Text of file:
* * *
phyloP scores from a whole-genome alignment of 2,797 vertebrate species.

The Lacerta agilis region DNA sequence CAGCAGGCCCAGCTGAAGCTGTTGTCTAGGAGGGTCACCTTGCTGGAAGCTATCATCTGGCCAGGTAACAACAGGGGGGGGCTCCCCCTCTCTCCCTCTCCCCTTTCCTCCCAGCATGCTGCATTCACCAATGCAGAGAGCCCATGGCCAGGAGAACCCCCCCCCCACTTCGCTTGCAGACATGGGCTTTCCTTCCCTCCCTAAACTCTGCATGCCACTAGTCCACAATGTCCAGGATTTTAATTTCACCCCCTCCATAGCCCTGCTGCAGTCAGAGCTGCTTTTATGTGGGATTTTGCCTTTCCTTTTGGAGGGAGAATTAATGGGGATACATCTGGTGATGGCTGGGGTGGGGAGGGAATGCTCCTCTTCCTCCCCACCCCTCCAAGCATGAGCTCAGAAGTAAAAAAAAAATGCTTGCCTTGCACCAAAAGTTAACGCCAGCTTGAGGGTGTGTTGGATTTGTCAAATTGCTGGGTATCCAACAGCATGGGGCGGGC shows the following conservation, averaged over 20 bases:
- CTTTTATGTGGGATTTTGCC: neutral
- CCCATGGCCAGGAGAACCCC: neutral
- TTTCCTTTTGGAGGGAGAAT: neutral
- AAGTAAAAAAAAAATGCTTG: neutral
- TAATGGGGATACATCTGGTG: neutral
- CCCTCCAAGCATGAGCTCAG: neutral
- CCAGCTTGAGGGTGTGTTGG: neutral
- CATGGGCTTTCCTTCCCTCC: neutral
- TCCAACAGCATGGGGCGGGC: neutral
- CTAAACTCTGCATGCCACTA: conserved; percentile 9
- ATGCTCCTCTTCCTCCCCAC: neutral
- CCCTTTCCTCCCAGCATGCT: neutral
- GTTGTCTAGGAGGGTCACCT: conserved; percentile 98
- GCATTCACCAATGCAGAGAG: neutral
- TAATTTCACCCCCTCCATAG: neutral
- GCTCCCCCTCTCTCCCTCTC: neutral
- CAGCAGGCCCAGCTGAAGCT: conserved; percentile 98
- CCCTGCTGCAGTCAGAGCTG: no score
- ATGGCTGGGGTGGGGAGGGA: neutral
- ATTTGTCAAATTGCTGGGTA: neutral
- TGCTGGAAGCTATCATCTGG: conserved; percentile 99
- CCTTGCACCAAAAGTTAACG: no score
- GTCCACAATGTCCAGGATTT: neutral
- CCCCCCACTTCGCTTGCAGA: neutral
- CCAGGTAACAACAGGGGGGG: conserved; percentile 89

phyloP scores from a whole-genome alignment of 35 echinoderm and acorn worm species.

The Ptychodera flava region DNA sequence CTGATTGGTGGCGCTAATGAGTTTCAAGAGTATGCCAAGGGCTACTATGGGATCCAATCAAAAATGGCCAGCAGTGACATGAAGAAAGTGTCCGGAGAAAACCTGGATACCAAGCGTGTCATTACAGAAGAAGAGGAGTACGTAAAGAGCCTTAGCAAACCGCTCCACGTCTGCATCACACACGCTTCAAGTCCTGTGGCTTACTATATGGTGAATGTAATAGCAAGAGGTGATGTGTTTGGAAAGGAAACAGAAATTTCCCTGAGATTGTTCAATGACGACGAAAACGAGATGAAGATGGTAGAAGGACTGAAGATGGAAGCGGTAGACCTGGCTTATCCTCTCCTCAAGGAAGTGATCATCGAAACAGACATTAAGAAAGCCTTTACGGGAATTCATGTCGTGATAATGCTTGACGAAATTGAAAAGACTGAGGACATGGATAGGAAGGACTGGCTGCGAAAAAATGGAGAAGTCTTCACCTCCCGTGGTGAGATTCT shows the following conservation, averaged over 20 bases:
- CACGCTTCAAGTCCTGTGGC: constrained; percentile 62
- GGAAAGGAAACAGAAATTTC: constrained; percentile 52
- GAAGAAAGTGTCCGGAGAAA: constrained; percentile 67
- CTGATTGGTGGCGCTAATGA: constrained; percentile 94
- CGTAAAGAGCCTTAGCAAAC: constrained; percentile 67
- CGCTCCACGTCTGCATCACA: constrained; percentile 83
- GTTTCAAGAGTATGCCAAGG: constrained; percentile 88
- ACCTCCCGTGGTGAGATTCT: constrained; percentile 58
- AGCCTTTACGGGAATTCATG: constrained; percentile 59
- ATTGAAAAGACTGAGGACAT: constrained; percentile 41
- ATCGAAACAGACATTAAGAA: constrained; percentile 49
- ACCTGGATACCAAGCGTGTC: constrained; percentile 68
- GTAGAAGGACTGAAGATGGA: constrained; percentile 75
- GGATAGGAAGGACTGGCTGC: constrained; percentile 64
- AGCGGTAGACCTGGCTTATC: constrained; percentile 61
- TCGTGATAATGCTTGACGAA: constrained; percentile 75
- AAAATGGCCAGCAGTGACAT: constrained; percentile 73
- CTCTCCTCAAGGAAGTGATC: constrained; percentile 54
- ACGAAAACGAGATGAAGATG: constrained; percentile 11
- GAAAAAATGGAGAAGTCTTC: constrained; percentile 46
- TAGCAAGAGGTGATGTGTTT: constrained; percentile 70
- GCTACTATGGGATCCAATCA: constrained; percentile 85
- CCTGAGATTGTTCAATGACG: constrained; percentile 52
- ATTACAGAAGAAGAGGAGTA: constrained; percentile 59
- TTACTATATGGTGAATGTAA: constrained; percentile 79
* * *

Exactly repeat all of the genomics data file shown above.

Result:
phyloP scores from a whole-genome alignment of 2,797 vertebrate species.

The Lacerta agilis region DNA sequence CAGCAGGCCCAGCTGAAGCTGTTGTCTAGGAGGGTCACCTTGCTGGAAGCTATCATCTGGCCAGGTAACAACAGGGGGGGGCTCCCCCTCTCTCCCTCTCCCCTTTCCTCCCAGCATGCTGCATTCACCAATGCAGAGAGCCCATGGCCAGGAGAACCCCCCCCCCACTTCGCTTGCAGACATGGGCTTTCCTTCCCTCCCTAAACTCTGCATGCCACTAGTCCACAATGTCCAGGATTTTAATTTCACCCCCTCCATAGCCCTGCTGCAGTCAGAGCTGCTTTTATGTGGGATTTTGCCTTTCCTTTTGGAGGGAGAATTAATGGGGATACATCTGGTGATGGCTGGGGTGGGGAGGGAATGCTCCTCTTCCTCCCCACCCCTCCAAGCATGAGCTCAGAAGTAAAAAAAAAATGCTTGCCTTGCACCAAAAGTTAACGCCAGCTTGAGGGTGTGTTGGATTTGTCAAATTGCTGGGTATCCAACAGCATGGGGCGGGC shows the following conservation, averaged over 20 bases:
- CTTTTATGTGGGATTTTGCC: neutral
- CCCATGGCCAGGAGAACCCC: neutral
- TTTCCTTTTGGAGGGAGAAT: neutral
- AAGTAAAAAAAAAATGCTTG: neutral
- TAATGGGGATACATCTGGTG: neutral
- CCCTCCAAGCATGAGCTCAG: neutral
- CCAGCTTGAGGGTGTGTTGG: neutral
- CATGGGCTTTCCTTCCCTCC: neutral
- TCCAACAGCATGGGGCGGGC: neutral
- CTAAACTCTGCATGCCACTA: conserved; percentile 9
- ATGCTCCTCTTCCTCCCCAC: neutral
- CCCTTTCCTCCCAGCATGCT: neutral
- GTTGTCTAGGAGGGTCACCT: conserved; percentile 98
- GCATTCACCAATGCAGAGAG: neutral
- TAATTTCACCCCCTCCATAG: neutral
- GCTCCCCCTCTCTCCCTCTC: neutral
- CAGCAGGCCCAGCTGAAGCT: conserved; percentile 98
- CCCTGCTGCAGTCAGAGCTG: no score
- ATGGCTGGGGTGGGGAGGGA: neutral
- ATTTGTCAAATTGCTGGGTA: neutral
- TGCTGGAAGCTATCATCTGG: conserved; percentile 99
- CCTTGCACCAAAAGTTAACG: no score
- GTCCACAATGTCCAGGATTT: neutral
- CCCCCCACTTCGCTTGCAGA: neutral
- CCAGGTAACAACAGGGGGGG: conserved; percentile 89

phyloP scores from a whole-genome alignment of 35 echinoderm and acorn worm species.

The Ptychodera flava region DNA sequence CTGATTGGTGGCGCTAATGAGTTTCAAGAGTATGCCAAGGGCTACTATGGGATCCAATCAAAAATGGCCAGCAGTGACATGAAGAAAGTGTCCGGAGAAAACCTGGATACCAAGCGTGTCATTACAGAAGAAGAGGAGTACGTAAAGAGCCTTAGCAAACCGCTCCACGTCTGCATCACACACGCTTCAAGTCCTGTGGCTTACTATATGGTGAATGTAATAGCAAGAGGTGATGTGTTTGGAAAGGAAACAGAAATTTCCCTGAGATTGTTCAATGACGACGAAAACGAGATGAAGATGGTAGAAGGACTGAAGATGGAAGCGGTAGACCTGGCTTATCCTCTCCTCAAGGAAGTGATCATCGAAACAGACATTAAGAAAGCCTTTACGGGAATTCATGTCGTGATAATGCTTGACGAAATTGAAAAGACTGAGGACATGGATAGGAAGGACTGGCTGCGAAAAAATGGAGAAGTCTTCACCTCCCGTGGTGAGATTCT shows the following conservation, averaged over 20 bases:
- CACGCTTCAAGTCCTGTGGC: constrained; percentile 62
- GGAAAGGAAACAGAAATTTC: constrained; percentile 52
- GAAGAAAGTGTCCGGAGAAA: constrained; percentile 67
- CTGATTGGTGGCGCTAATGA: constrained; percentile 94
- CGTAAAGAGCCTTAGCAAAC: constrained; percentile 67
- CGCTCCACGTCTGCATCACA: constrained; percentile 83
- GTTTCAAGAGTATGCCAAGG: constrained; percentile 88
- ACCTCCCGTGGTGAGATTCT: constrained; percentile 58
- AGCCTTTACGGGAATTCATG: constrained; percentile 59
- ATTGAAAAGACTGAGGACAT: constrained; percentile 41
- ATCGAAACAGACATTAAGAA: constrained; percentile 49
- ACCTGGATACCAAGCGTGTC: constrained; percentile 68
- GTAGAAGGACTGAAGATGGA: constrained; percentile 75
- GGATAGGAAGGACTGGCTGC: constrained; percentile 64
- AGCGGTAGACCTGGCTTATC: constrained; percentile 61
- TCGTGATAATGCTTGACGAA: constrained; percentile 75
- AAAATGGCCAGCAGTGACAT: constrained; percentile 73
- CTCTCCTCAAGGAAGTGATC: constrained; percentile 54
- ACGAAAACGAGATGAAGATG: constrained; percentile 11
- GAAAAAATGGAGAAGTCTTC: constrained; percentile 46
- TAGCAAGAGGTGATGTGTTT: constrained; percentile 70
- GCTACTATGGGATCCAATCA: constrained; percentile 85
- CCTGAGATTGTTCAATGACG: constrained; percentile 52
- ATTACAGAAGAAGAGGAGTA: constrained; percentile 59
- TTACTATATGGTGAATGTAA: constrained; percentile 79